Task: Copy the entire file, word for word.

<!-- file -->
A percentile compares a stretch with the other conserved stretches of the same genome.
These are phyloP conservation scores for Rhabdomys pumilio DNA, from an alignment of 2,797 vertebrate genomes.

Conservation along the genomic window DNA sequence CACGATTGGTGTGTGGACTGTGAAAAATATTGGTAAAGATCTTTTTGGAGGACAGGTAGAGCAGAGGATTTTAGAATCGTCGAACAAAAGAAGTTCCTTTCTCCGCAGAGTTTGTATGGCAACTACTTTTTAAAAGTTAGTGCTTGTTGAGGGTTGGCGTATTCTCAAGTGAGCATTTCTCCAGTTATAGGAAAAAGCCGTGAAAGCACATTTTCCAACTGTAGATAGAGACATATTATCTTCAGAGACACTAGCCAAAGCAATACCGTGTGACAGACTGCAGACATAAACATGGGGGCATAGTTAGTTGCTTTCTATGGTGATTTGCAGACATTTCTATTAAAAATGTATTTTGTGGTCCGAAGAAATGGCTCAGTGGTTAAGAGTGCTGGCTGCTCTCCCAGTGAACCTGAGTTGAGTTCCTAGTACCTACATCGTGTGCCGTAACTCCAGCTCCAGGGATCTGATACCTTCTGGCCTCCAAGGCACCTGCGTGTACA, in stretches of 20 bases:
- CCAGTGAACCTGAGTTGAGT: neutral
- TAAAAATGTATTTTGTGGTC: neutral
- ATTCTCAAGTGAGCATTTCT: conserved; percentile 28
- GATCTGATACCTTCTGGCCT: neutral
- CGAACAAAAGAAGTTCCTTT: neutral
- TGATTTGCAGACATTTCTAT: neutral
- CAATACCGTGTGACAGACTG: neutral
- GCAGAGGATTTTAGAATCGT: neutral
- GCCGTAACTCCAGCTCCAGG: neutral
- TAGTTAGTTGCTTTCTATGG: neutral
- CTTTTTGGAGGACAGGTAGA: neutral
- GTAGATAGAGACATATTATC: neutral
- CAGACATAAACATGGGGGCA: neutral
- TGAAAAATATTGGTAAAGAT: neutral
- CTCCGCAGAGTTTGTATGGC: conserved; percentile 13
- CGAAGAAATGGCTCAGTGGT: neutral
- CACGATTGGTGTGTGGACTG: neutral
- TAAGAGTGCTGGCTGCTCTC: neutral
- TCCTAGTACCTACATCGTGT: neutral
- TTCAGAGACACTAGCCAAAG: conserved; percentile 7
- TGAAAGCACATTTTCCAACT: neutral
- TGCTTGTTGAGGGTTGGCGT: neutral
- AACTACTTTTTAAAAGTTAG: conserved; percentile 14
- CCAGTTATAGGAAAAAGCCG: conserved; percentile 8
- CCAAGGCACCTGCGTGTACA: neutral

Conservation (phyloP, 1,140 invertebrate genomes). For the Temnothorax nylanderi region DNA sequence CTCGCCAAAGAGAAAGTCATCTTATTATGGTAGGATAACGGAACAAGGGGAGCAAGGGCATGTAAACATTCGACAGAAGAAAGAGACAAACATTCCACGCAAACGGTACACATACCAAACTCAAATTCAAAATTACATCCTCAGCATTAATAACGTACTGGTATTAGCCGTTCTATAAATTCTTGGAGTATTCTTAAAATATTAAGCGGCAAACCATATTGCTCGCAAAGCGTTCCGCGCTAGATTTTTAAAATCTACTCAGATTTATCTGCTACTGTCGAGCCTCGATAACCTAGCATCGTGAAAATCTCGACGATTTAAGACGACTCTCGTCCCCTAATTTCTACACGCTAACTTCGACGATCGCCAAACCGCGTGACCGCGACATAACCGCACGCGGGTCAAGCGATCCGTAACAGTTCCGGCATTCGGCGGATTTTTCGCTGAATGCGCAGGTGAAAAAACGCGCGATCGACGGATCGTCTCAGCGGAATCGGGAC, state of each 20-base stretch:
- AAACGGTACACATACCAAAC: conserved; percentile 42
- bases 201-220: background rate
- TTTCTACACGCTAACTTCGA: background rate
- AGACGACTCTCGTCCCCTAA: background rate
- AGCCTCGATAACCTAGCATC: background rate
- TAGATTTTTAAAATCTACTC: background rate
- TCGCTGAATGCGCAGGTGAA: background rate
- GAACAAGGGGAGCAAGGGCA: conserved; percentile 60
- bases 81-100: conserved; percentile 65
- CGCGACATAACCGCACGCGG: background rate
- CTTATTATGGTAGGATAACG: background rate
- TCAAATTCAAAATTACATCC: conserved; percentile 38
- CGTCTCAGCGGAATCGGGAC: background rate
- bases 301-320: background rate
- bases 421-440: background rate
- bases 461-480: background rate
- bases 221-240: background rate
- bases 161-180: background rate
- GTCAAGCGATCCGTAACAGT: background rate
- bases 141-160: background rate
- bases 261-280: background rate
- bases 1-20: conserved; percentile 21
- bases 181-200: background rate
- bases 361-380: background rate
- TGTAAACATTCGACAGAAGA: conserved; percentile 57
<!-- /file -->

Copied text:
A percentile compares a stretch with the other conserved stretches of the same genome.
These are phyloP conservation scores for Rhabdomys pumilio DNA, from an alignment of 2,797 vertebrate genomes.

Conservation along the genomic window DNA sequence CACGATTGGTGTGTGGACTGTGAAAAATATTGGTAAAGATCTTTTTGGAGGACAGGTAGAGCAGAGGATTTTAGAATCGTCGAACAAAAGAAGTTCCTTTCTCCGCAGAGTTTGTATGGCAACTACTTTTTAAAAGTTAGTGCTTGTTGAGGGTTGGCGTATTCTCAAGTGAGCATTTCTCCAGTTATAGGAAAAAGCCGTGAAAGCACATTTTCCAACTGTAGATAGAGACATATTATCTTCAGAGACACTAGCCAAAGCAATACCGTGTGACAGACTGCAGACATAAACATGGGGGCATAGTTAGTTGCTTTCTATGGTGATTTGCAGACATTTCTATTAAAAATGTATTTTGTGGTCCGAAGAAATGGCTCAGTGGTTAAGAGTGCTGGCTGCTCTCCCAGTGAACCTGAGTTGAGTTCCTAGTACCTACATCGTGTGCCGTAACTCCAGCTCCAGGGATCTGATACCTTCTGGCCTCCAAGGCACCTGCGTGTACA, in stretches of 20 bases:
- CCAGTGAACCTGAGTTGAGT: neutral
- TAAAAATGTATTTTGTGGTC: neutral
- ATTCTCAAGTGAGCATTTCT: conserved; percentile 28
- GATCTGATACCTTCTGGCCT: neutral
- CGAACAAAAGAAGTTCCTTT: neutral
- TGATTTGCAGACATTTCTAT: neutral
- CAATACCGTGTGACAGACTG: neutral
- GCAGAGGATTTTAGAATCGT: neutral
- GCCGTAACTCCAGCTCCAGG: neutral
- TAGTTAGTTGCTTTCTATGG: neutral
- CTTTTTGGAGGACAGGTAGA: neutral
- GTAGATAGAGACATATTATC: neutral
- CAGACATAAACATGGGGGCA: neutral
- TGAAAAATATTGGTAAAGAT: neutral
- CTCCGCAGAGTTTGTATGGC: conserved; percentile 13
- CGAAGAAATGGCTCAGTGGT: neutral
- CACGATTGGTGTGTGGACTG: neutral
- TAAGAGTGCTGGCTGCTCTC: neutral
- TCCTAGTACCTACATCGTGT: neutral
- TTCAGAGACACTAGCCAAAG: conserved; percentile 7
- TGAAAGCACATTTTCCAACT: neutral
- TGCTTGTTGAGGGTTGGCGT: neutral
- AACTACTTTTTAAAAGTTAG: conserved; percentile 14
- CCAGTTATAGGAAAAAGCCG: conserved; percentile 8
- CCAAGGCACCTGCGTGTACA: neutral

Conservation (phyloP, 1,140 invertebrate genomes). For the Temnothorax nylanderi region DNA sequence CTCGCCAAAGAGAAAGTCATCTTATTATGGTAGGATAACGGAACAAGGGGAGCAAGGGCATGTAAACATTCGACAGAAGAAAGAGACAAACATTCCACGCAAACGGTACACATACCAAACTCAAATTCAAAATTACATCCTCAGCATTAATAACGTACTGGTATTAGCCGTTCTATAAATTCTTGGAGTATTCTTAAAATATTAAGCGGCAAACCATATTGCTCGCAAAGCGTTCCGCGCTAGATTTTTAAAATCTACTCAGATTTATCTGCTACTGTCGAGCCTCGATAACCTAGCATCGTGAAAATCTCGACGATTTAAGACGACTCTCGTCCCCTAATTTCTACACGCTAACTTCGACGATCGCCAAACCGCGTGACCGCGACATAACCGCACGCGGGTCAAGCGATCCGTAACAGTTCCGGCATTCGGCGGATTTTTCGCTGAATGCGCAGGTGAAAAAACGCGCGATCGACGGATCGTCTCAGCGGAATCGGGAC, state of each 20-base stretch:
- AAACGGTACACATACCAAAC: conserved; percentile 42
- bases 201-220: background rate
- TTTCTACACGCTAACTTCGA: background rate
- AGACGACTCTCGTCCCCTAA: background rate
- AGCCTCGATAACCTAGCATC: background rate
- TAGATTTTTAAAATCTACTC: background rate
- TCGCTGAATGCGCAGGTGAA: background rate
- GAACAAGGGGAGCAAGGGCA: conserved; percentile 60
- bases 81-100: conserved; percentile 65
- CGCGACATAACCGCACGCGG: background rate
- CTTATTATGGTAGGATAACG: background rate
- TCAAATTCAAAATTACATCC: conserved; percentile 38
- CGTCTCAGCGGAATCGGGAC: background rate
- bases 301-320: background rate
- bases 421-440: background rate
- bases 461-480: background rate
- bases 221-240: background rate
- bases 161-180: background rate
- GTCAAGCGATCCGTAACAGT: background rate
- bases 141-160: background rate
- bases 261-280: background rate
- bases 1-20: conserved; percentile 21
- bases 181-200: background rate
- bases 361-380: background rate
- TGTAAACATTCGACAGAAGA: conserved; percentile 57